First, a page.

Directed by Matthew J. Saville
Written by Matthew J. Saville
Starring Charlotte Rampling, George Ferrier, Martin Csokas, Edith Poor
Release Date February 24th, 2023
Published February 24th, 2023
There is a lovely true story behind the movie Juniper. It's based on the real life experience of writer-director Matthew J. Saville. His grandmother broke her leg and because she was limited in her ability to get around, she moved from Europe to New Zealand to live with family. She was a difficult woman, a hard drinker, not easy to get along with. Over time, Saville and his grandmother forged a bond and that bond is at the heart of the movie, Juniper. It's quite a lovely story and if it were an anecdote related by a friend over dinner, it'd be terrific. As a movie, it's lacking in incident.
Charlotte Rampling stars in Juniper as the cantankerous, Ruth, grandmother to Sam, played by George Ferrier. Ruth is moving to New Zealand to live with Sam and his father after she broke her leg and became unable to care for herself. Ruth is none too pleased about this arrangement and neither is Sam who is also reeling from the death of his mother. In fact, the room that Ruth is set to occupy is the same room where Sam's mother spent her last days before passing away, adding another layer of sadness to the situation.
When Sam gets himself suspended from his private school, following a fight during a rugby game, he's sent back home where his father, Robert (Martin Csokas), enlists him to help Ruth's nurse, Sarah (Edith Poor), care for Ruth. Things get off to a contentious start to say the least. Ruth is slowly drinking herself to death. She has a pitcher of Gin, cut with a little water and lemon, next to her at all times. When Sam attempts to limit the amount of Gin in this mixture, he ends up getting a glass tossed at his which leaves a little scar.
Naturally, over the period of this story, several weeks by the evidence of the movie, the relationship between Sam and Ruth will improve. She won't stop drinking, of course, but she becomes less openly verbally abusive. In return, Sam is slightly less hostile until finally, they become genuinely close. This closeness is fostered by Ruth allowing Sam to throw a party for all of his private school friends where she provides the liquor and becomes the star of the show as everyone thanks her for the libations and gathers around to hear stories about her youth.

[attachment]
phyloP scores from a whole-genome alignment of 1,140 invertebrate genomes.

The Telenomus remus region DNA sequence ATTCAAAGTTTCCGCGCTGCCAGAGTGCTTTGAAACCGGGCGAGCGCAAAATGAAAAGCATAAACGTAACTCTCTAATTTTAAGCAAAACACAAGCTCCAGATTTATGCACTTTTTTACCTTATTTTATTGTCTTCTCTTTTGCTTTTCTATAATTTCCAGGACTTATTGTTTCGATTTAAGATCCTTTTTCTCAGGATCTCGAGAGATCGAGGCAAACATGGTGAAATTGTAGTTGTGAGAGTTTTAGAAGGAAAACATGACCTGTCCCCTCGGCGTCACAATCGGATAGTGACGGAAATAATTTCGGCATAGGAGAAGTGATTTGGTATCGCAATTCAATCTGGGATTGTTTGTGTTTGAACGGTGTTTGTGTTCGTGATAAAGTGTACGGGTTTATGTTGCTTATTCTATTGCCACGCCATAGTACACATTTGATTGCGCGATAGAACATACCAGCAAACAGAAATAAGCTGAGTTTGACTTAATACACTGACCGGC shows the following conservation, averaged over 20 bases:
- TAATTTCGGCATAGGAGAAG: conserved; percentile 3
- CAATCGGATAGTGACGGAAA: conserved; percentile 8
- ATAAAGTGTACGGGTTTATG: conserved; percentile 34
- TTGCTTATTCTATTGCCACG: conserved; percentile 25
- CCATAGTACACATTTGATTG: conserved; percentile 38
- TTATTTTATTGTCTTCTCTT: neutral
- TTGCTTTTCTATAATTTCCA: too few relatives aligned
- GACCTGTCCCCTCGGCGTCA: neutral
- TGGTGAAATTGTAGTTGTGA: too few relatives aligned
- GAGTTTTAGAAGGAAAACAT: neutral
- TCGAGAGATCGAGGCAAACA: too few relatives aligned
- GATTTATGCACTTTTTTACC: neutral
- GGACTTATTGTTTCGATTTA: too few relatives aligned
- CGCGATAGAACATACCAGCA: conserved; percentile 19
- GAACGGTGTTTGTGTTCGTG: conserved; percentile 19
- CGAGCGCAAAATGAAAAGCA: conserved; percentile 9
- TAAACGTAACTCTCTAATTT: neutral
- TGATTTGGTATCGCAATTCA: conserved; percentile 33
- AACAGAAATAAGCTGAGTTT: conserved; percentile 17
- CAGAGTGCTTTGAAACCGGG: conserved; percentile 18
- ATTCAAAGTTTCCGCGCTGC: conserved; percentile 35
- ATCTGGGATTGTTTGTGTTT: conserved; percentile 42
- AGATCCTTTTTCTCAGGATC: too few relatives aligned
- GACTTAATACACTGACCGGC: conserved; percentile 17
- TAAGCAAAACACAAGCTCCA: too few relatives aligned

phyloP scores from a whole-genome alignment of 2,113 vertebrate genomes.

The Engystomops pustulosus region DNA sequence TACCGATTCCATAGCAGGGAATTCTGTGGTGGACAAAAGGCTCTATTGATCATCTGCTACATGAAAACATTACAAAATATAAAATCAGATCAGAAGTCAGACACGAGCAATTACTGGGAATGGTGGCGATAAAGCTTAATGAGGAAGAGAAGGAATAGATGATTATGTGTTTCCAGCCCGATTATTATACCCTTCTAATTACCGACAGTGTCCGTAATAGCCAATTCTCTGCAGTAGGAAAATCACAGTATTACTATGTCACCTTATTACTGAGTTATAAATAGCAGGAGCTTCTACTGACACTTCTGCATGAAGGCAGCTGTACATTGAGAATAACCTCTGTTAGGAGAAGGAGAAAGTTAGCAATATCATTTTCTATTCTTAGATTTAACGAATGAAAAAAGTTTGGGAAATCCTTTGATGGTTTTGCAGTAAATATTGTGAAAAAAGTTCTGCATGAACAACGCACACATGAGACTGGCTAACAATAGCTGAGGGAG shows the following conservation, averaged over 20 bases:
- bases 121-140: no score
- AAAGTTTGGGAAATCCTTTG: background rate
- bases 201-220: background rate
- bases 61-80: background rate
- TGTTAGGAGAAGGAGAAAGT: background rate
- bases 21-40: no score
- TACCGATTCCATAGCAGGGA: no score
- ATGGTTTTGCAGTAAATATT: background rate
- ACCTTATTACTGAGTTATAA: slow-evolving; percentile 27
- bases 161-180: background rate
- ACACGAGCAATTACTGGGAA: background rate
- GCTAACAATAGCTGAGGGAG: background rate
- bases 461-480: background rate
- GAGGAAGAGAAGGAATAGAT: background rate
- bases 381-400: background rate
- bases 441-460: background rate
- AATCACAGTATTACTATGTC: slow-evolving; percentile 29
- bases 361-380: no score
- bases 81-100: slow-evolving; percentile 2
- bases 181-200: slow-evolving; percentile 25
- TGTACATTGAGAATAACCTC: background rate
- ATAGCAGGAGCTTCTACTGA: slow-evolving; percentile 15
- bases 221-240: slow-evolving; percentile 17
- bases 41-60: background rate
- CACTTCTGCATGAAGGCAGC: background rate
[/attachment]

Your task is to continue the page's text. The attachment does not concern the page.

A significant part of what limited my enjoyment of Juniper is a marketing campaign that pretends that Juniper is a dark comedy. There is no comedy in Juniper. The marketing of the film would lead you to believe that Charlotte Rampling is delivering an acidic withering wit to every scene, insulting everyone around her but with some charm. That's simply not what this movie is. Yes, Ruth is bitter and difficult but she softens with relative ease and the movie sensitively explores her relationship to Sam and Sam's relationship with his father, all of which is the result of their shared trauma over losing Sam's mother at such a relatively young age.
That's a fine enough story and the movie delivers that story with warmth and sensitivity. Why try to make this appear like a movie that it is not? It only harms the experience of what is a fine, if somewhat mundane, drama. Marketers are gonna market, I guess, but they've done a disservice to this film. They are likely to leave audiences unsatisfied with this otherwise well made, thoughtful, and sensitive exploration of grief, aging, and family strife. I don't love the movie, it's a little light on incident, it drags a little as it seeks to create incidents among these characters, but it's far from a bad movie.
Juniper is a relatively minor drama that is most notable for starring the legendary Charlotte Rampling who delivers another of her dignified and commanding dramatic performances. I'm trying hard not to take her talent for granted, she's just so effortlessly good at this point in her career that it can almost appear by rote. Rampling elevates the movie with her presence, she makes the rest of the cast, especially newcomer George Ferrier, better by her presence alone. Perhaps the marketing should have focused on how Charlotte Rampling is one of our finest dramatic actors instead of trying to sell people Bad Grandma New Zealand Style.
Find my archive of more than 20 years and nearly 2000 movie reviews at SeanattheMovies.blogspot.com. Find my modern review archive on my Vocal Profile linked here. Follow me on Twitter at PodcastSean. Follow the archive blog on Twitter at SeanattheMovies. Listen to me talk about movies on the Everyone's a Critic Movie Review Podcast. If you've enjoyed what you have read, consider subscribing to my writing here on Vocal. If you'd like to support my writing, you can do so by making a monthly pledge or by leaving a one-time tip. Thanks!